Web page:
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Friday, November 22, 2013

Stronger patents, faster

By Lester Miller, Senior Associate

'I could have done that!' saith the Rock Star, upon grasping the breadth of a patent claim, 'Where's the invention?'. In some cases, it's a valid point , economically made. We update you with several measures that applicants, third parties and governments are taking to improve the quality of patents.



Third-party observations


The depth of searching resources is a major factor in patent quality. Third parties can submit information that is relevant to a patent application to an official body – WIPO for international patent applications, or local and regional patent offices. That information can be taken into account during examination.

Patent applications are published at about 18 months from the priority date – much sooner for utility models and Australia's innovation patent. Third parties are then able to review the scope of the monopoly sought by the applicant. Australia, Europe, China, WIPO and the United States, among many others, allow third parties to submit information arguably relevant to the claims for consideration during examination. In Europe, third party observations have doubled since 2006, and tripled in the biotech sphere, which has 40 per cent of the total.

Peer-to-patent pilots have run in several countries including the US, Australia, Japan, and the United Kingdom. This system, where volunteer technical experts search for prior art to supplement patent office results, was found by the USPTO to supplement or support examiners' prior art in 25 per cent of involved cases.

WIPO CASE


The patent offices of several countries now share their search information by uploading it to a central database. The so-called Vancouver Group – Australia, Canada and the United Kingdom – were the instigators of this system, prompting WIPO to operate a database of search results for all their searching work products. This was commenced in March 2013, and since then, China, Singapore and New Zealand have joined in and allow each other to view their work. Of course, this assists only where the patent application has been made in several countries.

Global Patent Prosecution Highway


Once a patent office in one country has examined and allowed a patent, other patent offices taking part in a new pilot program can be asked to expedite the examination of those same claims in their office. The GPPH will operate from 6 January 2014. Thirteen offices are taking part in this extended pilot program, which has been shown in bilateral programs to shorten the examination process, as well as cut costs for applicants by reducing time responding to similar objections in different offices. Australia, Canada, Denmark, Finland, Japan, Korea, Norway, Portugal, Russia, Spain, the United Kingdom, the United States, and the Nordic Patent Institute are all taking part.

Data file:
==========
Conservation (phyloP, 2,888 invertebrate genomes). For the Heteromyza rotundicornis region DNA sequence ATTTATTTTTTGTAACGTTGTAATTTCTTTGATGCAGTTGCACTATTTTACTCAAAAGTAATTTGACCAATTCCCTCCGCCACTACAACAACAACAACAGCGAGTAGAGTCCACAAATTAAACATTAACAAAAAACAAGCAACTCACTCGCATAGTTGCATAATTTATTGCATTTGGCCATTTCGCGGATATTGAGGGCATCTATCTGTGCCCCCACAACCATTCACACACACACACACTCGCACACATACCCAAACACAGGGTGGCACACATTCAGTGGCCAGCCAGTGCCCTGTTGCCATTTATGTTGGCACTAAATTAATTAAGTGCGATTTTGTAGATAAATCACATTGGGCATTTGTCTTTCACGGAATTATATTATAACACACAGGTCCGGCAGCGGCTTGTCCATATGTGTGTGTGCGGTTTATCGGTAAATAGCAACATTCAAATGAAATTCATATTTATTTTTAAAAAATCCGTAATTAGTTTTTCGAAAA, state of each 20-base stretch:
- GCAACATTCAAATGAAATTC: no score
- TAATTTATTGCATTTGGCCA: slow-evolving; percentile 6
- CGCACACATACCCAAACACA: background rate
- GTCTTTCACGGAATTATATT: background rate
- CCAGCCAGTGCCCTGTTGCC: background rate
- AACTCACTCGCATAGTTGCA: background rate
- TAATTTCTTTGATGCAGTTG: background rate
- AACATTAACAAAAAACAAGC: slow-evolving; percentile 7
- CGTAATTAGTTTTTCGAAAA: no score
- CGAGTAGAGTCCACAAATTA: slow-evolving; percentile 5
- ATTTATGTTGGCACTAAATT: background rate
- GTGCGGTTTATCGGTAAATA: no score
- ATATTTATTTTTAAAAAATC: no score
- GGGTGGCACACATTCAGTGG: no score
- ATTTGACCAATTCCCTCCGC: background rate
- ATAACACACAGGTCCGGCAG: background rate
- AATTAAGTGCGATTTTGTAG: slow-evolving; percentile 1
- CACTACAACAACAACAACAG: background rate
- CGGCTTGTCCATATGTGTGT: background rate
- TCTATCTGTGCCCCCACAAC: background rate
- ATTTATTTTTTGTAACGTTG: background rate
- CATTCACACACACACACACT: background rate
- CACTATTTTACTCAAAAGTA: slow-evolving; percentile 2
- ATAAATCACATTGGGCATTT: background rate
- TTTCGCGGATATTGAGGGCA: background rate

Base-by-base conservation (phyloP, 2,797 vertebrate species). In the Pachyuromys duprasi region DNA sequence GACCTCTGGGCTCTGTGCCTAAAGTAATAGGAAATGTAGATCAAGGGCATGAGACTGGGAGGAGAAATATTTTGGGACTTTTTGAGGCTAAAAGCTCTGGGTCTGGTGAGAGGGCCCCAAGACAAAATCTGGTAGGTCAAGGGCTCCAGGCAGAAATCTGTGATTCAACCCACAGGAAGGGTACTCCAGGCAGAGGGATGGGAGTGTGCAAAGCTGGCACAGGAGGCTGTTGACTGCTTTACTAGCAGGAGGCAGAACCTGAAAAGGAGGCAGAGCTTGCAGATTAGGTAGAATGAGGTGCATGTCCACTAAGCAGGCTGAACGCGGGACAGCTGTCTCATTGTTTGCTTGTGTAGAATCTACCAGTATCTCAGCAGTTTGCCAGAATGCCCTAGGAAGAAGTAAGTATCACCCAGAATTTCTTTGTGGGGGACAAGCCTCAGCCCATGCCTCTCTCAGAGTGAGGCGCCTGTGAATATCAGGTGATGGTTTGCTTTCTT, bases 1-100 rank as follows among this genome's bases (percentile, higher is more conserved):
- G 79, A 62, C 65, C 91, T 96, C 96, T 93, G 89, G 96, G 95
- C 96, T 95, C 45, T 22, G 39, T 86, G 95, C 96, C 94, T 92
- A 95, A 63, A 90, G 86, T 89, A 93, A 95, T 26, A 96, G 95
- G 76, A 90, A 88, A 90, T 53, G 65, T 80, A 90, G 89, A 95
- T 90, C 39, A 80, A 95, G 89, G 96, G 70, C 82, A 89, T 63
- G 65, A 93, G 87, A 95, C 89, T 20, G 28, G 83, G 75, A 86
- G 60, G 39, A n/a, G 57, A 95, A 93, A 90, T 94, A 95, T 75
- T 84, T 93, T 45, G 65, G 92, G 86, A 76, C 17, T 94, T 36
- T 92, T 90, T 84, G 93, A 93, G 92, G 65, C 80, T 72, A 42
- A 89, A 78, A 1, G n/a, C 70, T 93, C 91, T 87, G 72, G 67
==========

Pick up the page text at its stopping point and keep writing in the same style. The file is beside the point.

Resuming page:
For Australia, the GPPH will replace its present PPH arrangements, which were only with the United States and the PCT. The United States system was found to provide more certainty for applicants with a 90 per cent allowance rate, compared with less than 50 per cent for non-PPH cases.

Trans-Tasman cooperation


Australian and New Zealand patent offices will, within a couple of years, be sharing resources to a much greater extent, assigning the same examiner on cases that are filed in both countries. Each case will be examined under the relevant country's law, ultimately leading to two separate and independent patents.

With examiner training on both sides of 'The Ditch' in laws of both countries, this should lead to a more efficient examination process. Interestingly, even though 55 per cent of Australian and New Zealand patent attorneys are dual-qualified, only 40 per cent of applications filed in both countries used the same attorney, suggesting that a 15 per cent efficiency could be extracted right now. The New Zealand Government has now approved the single examination procedure, but it won't be happening for a couple of years.

Patent attorneys


From 23 November 2013, patent attorneys will be required to adhere to a stricter Code of Conduct, which has now become a statutory instrument. Registered attorneys will be required to work only in areas of technology or law with which they are familiar, observe tightened conflict of interest rules and act promptly on instructions, among other things.

Finally, Australian patent examiners also find themselves under ever-greater quality scrutiny with their work now randomly audited on a monthly basis.

There are finite resources but with these latest developments, unjustifiably broad monopolies, which the Statute of Monopolies sought to eliminate, should be less of a concern to the public.

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